Weeping with those who weep

Much has been written about the tragic events of the last few days that invaded our daily lives. Pictures and Charlie Hebdo caricatures have been flying around. Many questions and opinions have been shared amongst friends, colleagues, family members and indeed with strangers. And many tears have been shed.

Here in Brive, a couple of marches took place: a spontaneous one on Friday, and a planned one to join in with the national initiative today (Sunday). Some friends have been profoundly distressed by the events, and have needed to talk. The boys’ schools along with all the schools in the country held a one-minute silence on Friday morning. We received enhanced security procedures for dropping off and picking-up children.


France is mourning. Yes, because of the callous, cold-blooded nature of the crimes and loss of lives. But more so because those targeted were household names, journalists the French had grown-up with. Elderly journalists, predominantly, who were sought after by name. But also because of the way the attacks hit at the heart of French identity, expression and way of life.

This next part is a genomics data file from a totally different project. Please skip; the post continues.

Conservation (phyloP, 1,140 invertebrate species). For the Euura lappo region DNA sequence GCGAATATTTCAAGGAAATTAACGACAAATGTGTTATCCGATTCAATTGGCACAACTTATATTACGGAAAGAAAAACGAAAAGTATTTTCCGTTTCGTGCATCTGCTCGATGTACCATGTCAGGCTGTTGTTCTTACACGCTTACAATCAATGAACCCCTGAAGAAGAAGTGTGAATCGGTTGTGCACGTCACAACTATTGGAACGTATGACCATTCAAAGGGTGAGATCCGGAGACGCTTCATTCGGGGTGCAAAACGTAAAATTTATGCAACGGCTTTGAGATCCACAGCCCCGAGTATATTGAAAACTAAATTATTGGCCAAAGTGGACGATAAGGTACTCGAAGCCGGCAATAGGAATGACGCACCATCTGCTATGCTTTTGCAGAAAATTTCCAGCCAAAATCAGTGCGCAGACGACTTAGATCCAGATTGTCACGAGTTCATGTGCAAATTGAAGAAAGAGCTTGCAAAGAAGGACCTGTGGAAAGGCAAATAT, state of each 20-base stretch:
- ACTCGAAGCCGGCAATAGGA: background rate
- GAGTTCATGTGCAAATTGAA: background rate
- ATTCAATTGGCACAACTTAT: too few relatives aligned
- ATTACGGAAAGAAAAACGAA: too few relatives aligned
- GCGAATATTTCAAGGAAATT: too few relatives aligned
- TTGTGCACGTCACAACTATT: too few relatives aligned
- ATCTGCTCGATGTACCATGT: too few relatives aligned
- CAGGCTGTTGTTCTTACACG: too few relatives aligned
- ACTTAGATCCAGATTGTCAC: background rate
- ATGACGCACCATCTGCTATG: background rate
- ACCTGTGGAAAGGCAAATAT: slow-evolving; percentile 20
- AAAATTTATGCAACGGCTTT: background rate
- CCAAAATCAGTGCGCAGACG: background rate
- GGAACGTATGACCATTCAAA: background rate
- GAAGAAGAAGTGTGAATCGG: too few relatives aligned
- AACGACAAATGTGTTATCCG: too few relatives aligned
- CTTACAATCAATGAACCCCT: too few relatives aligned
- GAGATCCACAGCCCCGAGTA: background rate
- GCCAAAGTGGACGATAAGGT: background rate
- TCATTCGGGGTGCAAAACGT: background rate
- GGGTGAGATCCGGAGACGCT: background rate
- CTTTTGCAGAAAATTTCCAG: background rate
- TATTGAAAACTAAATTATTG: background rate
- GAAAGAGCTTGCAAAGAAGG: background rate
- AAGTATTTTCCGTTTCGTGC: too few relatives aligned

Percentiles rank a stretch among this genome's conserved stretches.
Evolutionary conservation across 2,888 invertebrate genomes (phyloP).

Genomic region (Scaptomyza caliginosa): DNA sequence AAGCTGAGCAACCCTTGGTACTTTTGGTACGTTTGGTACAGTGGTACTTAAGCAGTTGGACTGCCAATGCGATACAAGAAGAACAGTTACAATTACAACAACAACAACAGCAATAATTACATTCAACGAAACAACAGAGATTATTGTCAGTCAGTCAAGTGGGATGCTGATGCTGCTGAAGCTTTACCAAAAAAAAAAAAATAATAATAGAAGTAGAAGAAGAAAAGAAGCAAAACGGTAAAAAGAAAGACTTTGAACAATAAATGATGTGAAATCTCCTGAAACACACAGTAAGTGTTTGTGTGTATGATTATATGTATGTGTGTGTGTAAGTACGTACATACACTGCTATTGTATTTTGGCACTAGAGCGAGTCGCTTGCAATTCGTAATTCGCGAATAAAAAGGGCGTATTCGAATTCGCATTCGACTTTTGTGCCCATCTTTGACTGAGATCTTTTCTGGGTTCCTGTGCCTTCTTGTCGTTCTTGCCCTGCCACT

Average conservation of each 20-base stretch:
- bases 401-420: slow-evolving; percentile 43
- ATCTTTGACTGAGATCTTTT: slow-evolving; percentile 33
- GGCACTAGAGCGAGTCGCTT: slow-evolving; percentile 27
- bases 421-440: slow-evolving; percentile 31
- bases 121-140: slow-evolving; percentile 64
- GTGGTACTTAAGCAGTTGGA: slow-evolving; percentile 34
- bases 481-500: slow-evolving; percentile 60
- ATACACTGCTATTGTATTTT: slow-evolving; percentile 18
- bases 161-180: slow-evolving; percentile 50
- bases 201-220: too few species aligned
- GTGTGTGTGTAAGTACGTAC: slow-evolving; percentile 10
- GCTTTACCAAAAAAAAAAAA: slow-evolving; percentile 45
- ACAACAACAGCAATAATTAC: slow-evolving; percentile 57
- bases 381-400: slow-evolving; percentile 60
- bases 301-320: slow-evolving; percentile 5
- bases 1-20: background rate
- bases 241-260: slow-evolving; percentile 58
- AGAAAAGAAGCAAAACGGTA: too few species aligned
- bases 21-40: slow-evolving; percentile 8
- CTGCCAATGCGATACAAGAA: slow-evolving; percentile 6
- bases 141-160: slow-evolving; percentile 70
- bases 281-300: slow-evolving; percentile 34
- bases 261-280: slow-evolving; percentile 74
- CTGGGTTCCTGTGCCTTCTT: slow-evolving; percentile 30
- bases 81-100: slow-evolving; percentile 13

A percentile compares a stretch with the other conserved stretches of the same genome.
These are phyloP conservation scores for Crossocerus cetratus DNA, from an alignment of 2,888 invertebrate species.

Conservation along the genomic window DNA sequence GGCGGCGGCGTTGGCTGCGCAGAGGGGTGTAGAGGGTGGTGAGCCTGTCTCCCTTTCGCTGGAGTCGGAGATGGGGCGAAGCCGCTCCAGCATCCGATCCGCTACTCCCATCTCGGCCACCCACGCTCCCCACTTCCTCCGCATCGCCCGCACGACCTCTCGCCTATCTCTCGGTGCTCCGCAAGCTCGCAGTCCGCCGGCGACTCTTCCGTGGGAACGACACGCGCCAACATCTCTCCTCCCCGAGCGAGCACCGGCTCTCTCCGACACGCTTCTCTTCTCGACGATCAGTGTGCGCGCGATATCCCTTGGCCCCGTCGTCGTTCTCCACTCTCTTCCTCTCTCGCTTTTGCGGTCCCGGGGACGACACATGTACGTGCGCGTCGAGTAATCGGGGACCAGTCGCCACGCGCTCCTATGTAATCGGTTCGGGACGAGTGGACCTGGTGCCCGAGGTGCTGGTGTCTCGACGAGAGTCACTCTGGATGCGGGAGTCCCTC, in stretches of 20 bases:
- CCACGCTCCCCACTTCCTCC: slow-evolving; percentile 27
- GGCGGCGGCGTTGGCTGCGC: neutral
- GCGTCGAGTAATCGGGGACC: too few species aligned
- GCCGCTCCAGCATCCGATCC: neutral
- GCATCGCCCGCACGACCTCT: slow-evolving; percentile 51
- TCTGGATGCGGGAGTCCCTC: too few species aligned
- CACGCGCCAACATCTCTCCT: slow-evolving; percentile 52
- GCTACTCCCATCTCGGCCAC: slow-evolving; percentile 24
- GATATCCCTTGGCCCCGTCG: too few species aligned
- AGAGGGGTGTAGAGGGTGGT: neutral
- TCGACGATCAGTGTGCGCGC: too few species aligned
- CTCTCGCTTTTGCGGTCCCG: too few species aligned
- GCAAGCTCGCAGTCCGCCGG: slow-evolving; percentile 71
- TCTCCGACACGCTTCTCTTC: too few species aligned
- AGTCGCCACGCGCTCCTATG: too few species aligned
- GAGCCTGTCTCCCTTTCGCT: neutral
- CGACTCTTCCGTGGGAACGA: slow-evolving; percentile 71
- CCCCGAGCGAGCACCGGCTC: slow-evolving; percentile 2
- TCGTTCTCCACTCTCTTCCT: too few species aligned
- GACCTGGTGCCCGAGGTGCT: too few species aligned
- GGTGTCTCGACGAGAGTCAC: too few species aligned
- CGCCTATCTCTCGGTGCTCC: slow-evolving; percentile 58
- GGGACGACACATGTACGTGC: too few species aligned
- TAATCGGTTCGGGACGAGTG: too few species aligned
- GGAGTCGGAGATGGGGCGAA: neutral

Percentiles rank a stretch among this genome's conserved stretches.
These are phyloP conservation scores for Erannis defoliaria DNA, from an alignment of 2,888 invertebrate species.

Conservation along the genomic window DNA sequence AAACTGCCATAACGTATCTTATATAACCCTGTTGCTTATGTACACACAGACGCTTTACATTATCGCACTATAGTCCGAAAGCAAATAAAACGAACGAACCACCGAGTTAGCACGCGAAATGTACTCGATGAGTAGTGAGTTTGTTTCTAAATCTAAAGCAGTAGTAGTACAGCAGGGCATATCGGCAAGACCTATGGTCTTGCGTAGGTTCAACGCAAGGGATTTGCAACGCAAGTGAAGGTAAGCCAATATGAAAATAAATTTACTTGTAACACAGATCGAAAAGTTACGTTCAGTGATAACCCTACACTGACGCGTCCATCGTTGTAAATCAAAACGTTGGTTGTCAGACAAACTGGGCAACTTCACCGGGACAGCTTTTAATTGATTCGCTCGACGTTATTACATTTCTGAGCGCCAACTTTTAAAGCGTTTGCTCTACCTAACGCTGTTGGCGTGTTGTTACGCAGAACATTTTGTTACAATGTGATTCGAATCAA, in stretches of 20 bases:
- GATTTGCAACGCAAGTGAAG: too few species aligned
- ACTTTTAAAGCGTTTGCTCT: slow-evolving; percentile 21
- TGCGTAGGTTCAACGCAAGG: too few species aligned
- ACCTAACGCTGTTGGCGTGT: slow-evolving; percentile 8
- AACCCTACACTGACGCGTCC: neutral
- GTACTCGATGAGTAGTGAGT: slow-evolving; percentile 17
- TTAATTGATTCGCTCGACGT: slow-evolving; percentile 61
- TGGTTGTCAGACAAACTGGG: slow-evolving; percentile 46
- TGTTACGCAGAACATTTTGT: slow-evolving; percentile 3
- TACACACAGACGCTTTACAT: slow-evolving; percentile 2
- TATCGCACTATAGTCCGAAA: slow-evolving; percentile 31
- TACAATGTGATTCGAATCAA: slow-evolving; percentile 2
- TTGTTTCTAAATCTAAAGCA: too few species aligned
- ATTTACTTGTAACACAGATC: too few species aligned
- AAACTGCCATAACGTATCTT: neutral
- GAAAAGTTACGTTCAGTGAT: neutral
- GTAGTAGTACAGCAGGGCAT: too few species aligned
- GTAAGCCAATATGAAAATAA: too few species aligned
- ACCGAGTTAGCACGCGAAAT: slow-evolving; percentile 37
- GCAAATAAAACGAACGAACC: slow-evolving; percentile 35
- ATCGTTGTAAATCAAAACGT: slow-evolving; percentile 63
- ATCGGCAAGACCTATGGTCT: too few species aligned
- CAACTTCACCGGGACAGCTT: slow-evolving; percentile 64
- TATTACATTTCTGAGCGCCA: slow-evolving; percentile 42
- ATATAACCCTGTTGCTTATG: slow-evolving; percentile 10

So, we weep with those who weep. We listen, and where possible, with utmost caution and sensitivity, we venture to offer hope in the only place it can be found; in the arms of Jesus, the one who was murdered because he upset the religious status quo.

Above all, we pray: detecting behind these events many forces, both human, and supernatural. We pray for comfort for those grieving, for wisdom for those in authority. That the outcomes would be God-leading, and not God-forsaking. That the idols of division, racism and hatred would be toppled. But that the idols of humanism, self-sufficiency and aggressive secularism would also be rejected. We pray that God’s Kingdom of peace, justice and love would come, in Brive-La-Gaillarde and in France, as it is in heaven.

We urgently invite you to join us in prayer.